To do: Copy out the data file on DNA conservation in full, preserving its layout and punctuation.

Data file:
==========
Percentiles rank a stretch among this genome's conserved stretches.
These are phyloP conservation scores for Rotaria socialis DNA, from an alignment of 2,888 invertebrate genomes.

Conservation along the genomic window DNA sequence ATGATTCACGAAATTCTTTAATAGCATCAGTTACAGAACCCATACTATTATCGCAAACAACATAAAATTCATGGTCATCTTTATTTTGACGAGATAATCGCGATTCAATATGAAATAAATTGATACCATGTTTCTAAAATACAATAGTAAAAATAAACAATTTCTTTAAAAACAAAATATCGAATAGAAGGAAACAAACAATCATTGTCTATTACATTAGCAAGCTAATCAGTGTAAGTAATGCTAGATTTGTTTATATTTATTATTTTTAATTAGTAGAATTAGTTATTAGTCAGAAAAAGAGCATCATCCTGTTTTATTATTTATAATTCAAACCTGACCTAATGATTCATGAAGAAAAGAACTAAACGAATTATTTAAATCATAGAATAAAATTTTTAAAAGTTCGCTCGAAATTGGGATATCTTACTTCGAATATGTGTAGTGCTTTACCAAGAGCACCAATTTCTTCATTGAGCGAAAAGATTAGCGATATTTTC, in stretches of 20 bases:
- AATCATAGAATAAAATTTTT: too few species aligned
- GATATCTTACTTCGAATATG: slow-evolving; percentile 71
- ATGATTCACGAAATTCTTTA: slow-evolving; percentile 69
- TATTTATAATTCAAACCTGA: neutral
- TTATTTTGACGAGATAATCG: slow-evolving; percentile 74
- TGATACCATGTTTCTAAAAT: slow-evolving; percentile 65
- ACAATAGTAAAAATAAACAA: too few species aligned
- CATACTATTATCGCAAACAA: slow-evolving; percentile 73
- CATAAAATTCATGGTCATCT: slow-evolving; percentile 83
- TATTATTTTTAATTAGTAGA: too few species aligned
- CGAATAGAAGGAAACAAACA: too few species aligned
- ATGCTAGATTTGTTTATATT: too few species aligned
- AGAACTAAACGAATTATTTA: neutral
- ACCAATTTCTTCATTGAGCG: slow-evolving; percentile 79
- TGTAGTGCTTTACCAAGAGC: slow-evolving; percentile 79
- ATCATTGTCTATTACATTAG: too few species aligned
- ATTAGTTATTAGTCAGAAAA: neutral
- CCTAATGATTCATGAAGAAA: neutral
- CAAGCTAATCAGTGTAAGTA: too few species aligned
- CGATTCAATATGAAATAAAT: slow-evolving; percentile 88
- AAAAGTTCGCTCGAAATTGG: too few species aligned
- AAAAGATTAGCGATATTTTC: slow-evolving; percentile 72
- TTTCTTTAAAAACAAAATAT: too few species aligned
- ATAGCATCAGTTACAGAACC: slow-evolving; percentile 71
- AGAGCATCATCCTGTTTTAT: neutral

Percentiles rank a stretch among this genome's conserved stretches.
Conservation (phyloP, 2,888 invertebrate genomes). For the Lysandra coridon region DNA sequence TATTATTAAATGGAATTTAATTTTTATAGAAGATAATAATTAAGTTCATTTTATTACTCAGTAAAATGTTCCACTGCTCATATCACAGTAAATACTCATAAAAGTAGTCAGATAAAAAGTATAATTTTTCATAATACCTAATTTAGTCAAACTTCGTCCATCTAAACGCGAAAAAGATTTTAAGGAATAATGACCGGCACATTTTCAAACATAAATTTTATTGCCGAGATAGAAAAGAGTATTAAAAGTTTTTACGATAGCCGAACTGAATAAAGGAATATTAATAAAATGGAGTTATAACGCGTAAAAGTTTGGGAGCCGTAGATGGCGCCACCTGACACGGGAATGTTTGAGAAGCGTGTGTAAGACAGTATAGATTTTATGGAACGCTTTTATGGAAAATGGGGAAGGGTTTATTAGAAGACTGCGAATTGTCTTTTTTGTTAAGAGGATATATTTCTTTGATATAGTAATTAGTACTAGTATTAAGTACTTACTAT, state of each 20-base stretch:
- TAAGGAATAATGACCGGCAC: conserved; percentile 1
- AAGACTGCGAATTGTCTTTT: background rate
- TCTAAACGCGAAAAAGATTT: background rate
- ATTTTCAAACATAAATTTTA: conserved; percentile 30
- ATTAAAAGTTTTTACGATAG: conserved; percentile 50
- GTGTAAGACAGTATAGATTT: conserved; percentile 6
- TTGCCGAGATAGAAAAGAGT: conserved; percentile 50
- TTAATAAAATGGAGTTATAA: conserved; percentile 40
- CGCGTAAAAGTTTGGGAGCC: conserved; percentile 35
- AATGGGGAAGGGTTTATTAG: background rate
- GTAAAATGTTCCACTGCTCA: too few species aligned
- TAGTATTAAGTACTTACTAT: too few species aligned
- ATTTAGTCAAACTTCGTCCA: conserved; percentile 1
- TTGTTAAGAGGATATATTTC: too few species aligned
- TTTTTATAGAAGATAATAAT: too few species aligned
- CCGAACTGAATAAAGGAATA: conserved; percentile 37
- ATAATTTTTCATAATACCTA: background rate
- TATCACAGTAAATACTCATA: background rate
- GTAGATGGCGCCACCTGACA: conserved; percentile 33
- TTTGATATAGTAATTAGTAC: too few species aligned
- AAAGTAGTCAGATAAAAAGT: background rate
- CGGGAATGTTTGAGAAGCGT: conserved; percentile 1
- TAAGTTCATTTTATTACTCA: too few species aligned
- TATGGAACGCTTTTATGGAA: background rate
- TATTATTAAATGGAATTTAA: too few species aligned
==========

Percentiles rank a stretch among this genome's conserved stretches.
These are phyloP conservation scores for Rotaria socialis DNA, from an alignment of 2,888 invertebrate genomes.

Conservation along the genomic window DNA sequence ATGATTCACGAAATTCTTTAATAGCATCAGTTACAGAACCCATACTATTATCGCAAACAACATAAAATTCATGGTCATCTTTATTTTGACGAGATAATCGCGATTCAATATGAAATAAATTGATACCATGTTTCTAAAATACAATAGTAAAAATAAACAATTTCTTTAAAAACAAAATATCGAATAGAAGGAAACAAACAATCATTGTCTATTACATTAGCAAGCTAATCAGTGTAAGTAATGCTAGATTTGTTTATATTTATTATTTTTAATTAGTAGAATTAGTTATTAGTCAGAAAAAGAGCATCATCCTGTTTTATTATTTATAATTCAAACCTGACCTAATGATTCATGAAGAAAAGAACTAAACGAATTATTTAAATCATAGAATAAAATTTTTAAAAGTTCGCTCGAAATTGGGATATCTTACTTCGAATATGTGTAGTGCTTTACCAAGAGCACCAATTTCTTCATTGAGCGAAAAGATTAGCGATATTTTC, in stretches of 20 bases:
- AATCATAGAATAAAATTTTT: too few species aligned
- GATATCTTACTTCGAATATG: slow-evolving; percentile 71
- ATGATTCACGAAATTCTTTA: slow-evolving; percentile 69
- TATTTATAATTCAAACCTGA: neutral
- TTATTTTGACGAGATAATCG: slow-evolving; percentile 74
- TGATACCATGTTTCTAAAAT: slow-evolving; percentile 65
- ACAATAGTAAAAATAAACAA: too few species aligned
- CATACTATTATCGCAAACAA: slow-evolving; percentile 73
- CATAAAATTCATGGTCATCT: slow-evolving; percentile 83
- TATTATTTTTAATTAGTAGA: too few species aligned
- CGAATAGAAGGAAACAAACA: too few species aligned
- ATGCTAGATTTGTTTATATT: too few species aligned
- AGAACTAAACGAATTATTTA: neutral
- ACCAATTTCTTCATTGAGCG: slow-evolving; percentile 79
- TGTAGTGCTTTACCAAGAGC: slow-evolving; percentile 79
- ATCATTGTCTATTACATTAG: too few species aligned
- ATTAGTTATTAGTCAGAAAA: neutral
- CCTAATGATTCATGAAGAAA: neutral
- CAAGCTAATCAGTGTAAGTA: too few species aligned
- CGATTCAATATGAAATAAAT: slow-evolving; percentile 88
- AAAAGTTCGCTCGAAATTGG: too few species aligned
- AAAAGATTAGCGATATTTTC: slow-evolving; percentile 72
- TTTCTTTAAAAACAAAATAT: too few species aligned
- ATAGCATCAGTTACAGAACC: slow-evolving; percentile 71
- AGAGCATCATCCTGTTTTAT: neutral

Percentiles rank a stretch among this genome's conserved stretches.
Conservation (phyloP, 2,888 invertebrate genomes). For the Lysandra coridon region DNA sequence TATTATTAAATGGAATTTAATTTTTATAGAAGATAATAATTAAGTTCATTTTATTACTCAGTAAAATGTTCCACTGCTCATATCACAGTAAATACTCATAAAAGTAGTCAGATAAAAAGTATAATTTTTCATAATACCTAATTTAGTCAAACTTCGTCCATCTAAACGCGAAAAAGATTTTAAGGAATAATGACCGGCACATTTTCAAACATAAATTTTATTGCCGAGATAGAAAAGAGTATTAAAAGTTTTTACGATAGCCGAACTGAATAAAGGAATATTAATAAAATGGAGTTATAACGCGTAAAAGTTTGGGAGCCGTAGATGGCGCCACCTGACACGGGAATGTTTGAGAAGCGTGTGTAAGACAGTATAGATTTTATGGAACGCTTTTATGGAAAATGGGGAAGGGTTTATTAGAAGACTGCGAATTGTCTTTTTTGTTAAGAGGATATATTTCTTTGATATAGTAATTAGTACTAGTATTAAGTACTTACTAT, state of each 20-base stretch:
- TAAGGAATAATGACCGGCAC: conserved; percentile 1
- AAGACTGCGAATTGTCTTTT: background rate
- TCTAAACGCGAAAAAGATTT: background rate
- ATTTTCAAACATAAATTTTA: conserved; percentile 30
- ATTAAAAGTTTTTACGATAG: conserved; percentile 50
- GTGTAAGACAGTATAGATTT: conserved; percentile 6
- TTGCCGAGATAGAAAAGAGT: conserved; percentile 50
- TTAATAAAATGGAGTTATAA: conserved; percentile 40
- CGCGTAAAAGTTTGGGAGCC: conserved; percentile 35
- AATGGGGAAGGGTTTATTAG: background rate
- GTAAAATGTTCCACTGCTCA: too few species aligned
- TAGTATTAAGTACTTACTAT: too few species aligned
- ATTTAGTCAAACTTCGTCCA: conserved; percentile 1
- TTGTTAAGAGGATATATTTC: too few species aligned
- TTTTTATAGAAGATAATAAT: too few species aligned
- CCGAACTGAATAAAGGAATA: conserved; percentile 37
- ATAATTTTTCATAATACCTA: background rate
- TATCACAGTAAATACTCATA: background rate
- GTAGATGGCGCCACCTGACA: conserved; percentile 33
- TTTGATATAGTAATTAGTAC: too few species aligned
- AAAGTAGTCAGATAAAAAGT: background rate
- CGGGAATGTTTGAGAAGCGT: conserved; percentile 1
- TAAGTTCATTTTATTACTCA: too few species aligned
- TATGGAACGCTTTTATGGAA: background rate
- TATTATTAAATGGAATTTAA: too few species aligned